In the past, a similar exercise – the changing of Zambia’s paper money – was able to help in getting those that had hoarded money to bring it into the banking system. Many of those that had buried kwacha away were forced to bring it out and it gave an opportunity for the authorities (particularly the taxman) to ask the relevant questions about how the income had been earned. This time, that effect will not be so easy to bring about because the kwacha can be easily traded for US dollars. Because of this, we are likely to see at least one drawback to this otherwise useful idea of currency revaluation – a rise in the value of the dollar as people scrambleto convert their billions stashed away in their homes and other hiding places. The demand for dollar could weaken the kwacha so Bank of Zambia would have to weigh in to mitigate any prospect of this outcome.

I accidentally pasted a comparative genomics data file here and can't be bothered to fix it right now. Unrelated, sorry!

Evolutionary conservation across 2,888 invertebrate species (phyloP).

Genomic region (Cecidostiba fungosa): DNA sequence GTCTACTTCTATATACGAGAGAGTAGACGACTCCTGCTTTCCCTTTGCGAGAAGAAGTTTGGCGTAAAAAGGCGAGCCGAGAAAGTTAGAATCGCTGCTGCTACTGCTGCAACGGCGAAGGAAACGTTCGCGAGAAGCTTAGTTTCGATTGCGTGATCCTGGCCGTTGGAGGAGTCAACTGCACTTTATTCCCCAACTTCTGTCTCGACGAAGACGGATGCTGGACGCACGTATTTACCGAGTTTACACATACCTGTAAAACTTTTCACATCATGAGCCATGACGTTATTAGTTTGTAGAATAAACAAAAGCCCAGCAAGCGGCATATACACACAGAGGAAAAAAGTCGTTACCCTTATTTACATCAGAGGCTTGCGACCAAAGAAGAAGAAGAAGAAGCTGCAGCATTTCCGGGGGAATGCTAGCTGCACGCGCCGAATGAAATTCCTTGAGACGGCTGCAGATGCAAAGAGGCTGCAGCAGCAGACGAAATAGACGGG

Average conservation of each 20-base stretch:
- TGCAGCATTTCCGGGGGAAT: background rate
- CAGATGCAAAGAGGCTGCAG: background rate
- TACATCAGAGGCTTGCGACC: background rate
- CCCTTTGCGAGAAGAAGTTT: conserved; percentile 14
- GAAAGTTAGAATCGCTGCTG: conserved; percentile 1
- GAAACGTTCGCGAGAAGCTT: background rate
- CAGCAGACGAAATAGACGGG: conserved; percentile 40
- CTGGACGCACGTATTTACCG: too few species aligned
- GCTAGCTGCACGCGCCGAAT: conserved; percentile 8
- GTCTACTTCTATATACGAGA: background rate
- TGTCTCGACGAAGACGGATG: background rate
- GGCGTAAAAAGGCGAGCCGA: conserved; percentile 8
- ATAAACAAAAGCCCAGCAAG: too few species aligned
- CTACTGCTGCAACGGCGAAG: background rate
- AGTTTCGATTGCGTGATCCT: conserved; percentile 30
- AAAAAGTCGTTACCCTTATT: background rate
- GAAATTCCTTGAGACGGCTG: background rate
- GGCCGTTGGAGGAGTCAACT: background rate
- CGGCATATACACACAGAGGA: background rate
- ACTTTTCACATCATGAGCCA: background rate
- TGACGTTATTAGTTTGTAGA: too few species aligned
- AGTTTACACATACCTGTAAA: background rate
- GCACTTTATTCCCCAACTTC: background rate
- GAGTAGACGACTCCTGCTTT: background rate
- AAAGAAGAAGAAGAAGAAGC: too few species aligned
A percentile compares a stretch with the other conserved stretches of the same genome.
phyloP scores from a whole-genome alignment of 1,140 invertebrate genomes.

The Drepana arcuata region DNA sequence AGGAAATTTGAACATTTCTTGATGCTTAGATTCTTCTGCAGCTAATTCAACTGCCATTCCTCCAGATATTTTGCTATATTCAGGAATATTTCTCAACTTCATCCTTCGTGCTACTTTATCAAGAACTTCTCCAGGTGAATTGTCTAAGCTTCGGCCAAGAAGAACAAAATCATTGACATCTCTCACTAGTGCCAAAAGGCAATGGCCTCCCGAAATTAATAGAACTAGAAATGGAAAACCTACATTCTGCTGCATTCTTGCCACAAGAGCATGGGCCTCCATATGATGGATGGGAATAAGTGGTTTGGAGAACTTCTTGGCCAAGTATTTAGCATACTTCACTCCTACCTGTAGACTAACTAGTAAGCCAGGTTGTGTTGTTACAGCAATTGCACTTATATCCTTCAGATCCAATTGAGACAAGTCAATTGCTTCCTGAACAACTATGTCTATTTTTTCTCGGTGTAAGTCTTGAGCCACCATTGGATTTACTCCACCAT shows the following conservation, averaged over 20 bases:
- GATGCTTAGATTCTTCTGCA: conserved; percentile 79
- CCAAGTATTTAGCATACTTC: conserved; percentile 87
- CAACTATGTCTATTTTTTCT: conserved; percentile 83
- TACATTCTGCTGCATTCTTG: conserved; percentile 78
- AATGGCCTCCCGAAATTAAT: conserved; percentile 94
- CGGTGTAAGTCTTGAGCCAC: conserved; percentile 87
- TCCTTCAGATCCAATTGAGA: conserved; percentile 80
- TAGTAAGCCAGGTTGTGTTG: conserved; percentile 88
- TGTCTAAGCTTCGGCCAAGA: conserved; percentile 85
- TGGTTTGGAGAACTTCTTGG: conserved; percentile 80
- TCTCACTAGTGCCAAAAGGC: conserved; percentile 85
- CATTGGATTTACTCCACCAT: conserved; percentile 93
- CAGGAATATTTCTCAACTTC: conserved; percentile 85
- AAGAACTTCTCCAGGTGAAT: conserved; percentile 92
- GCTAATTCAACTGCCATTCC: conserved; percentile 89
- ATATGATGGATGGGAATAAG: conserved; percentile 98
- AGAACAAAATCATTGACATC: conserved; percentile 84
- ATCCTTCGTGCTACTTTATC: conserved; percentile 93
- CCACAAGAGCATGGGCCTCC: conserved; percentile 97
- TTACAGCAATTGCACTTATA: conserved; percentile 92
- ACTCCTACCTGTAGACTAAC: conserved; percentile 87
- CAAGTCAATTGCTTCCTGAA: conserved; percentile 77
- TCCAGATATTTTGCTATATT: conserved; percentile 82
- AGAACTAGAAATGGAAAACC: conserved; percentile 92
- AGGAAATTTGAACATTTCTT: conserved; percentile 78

In summary, the move can be very positive if it is handled well and not simply by making an announcement. Care should be taken to ensure that it does not cause an unnecessary loss of value of the kwacha (as people scramble to change their hidden kwacha into dollars before the deadline).

Further, we need to put in place measures to address the fundamental problems of our economy which revaluing currency will not necessarily address. Revaluation alone will not put more money in people’s pockets but could even have the effect of taking out whatever little money might have been there if not handled properly.

Written by Unza Narep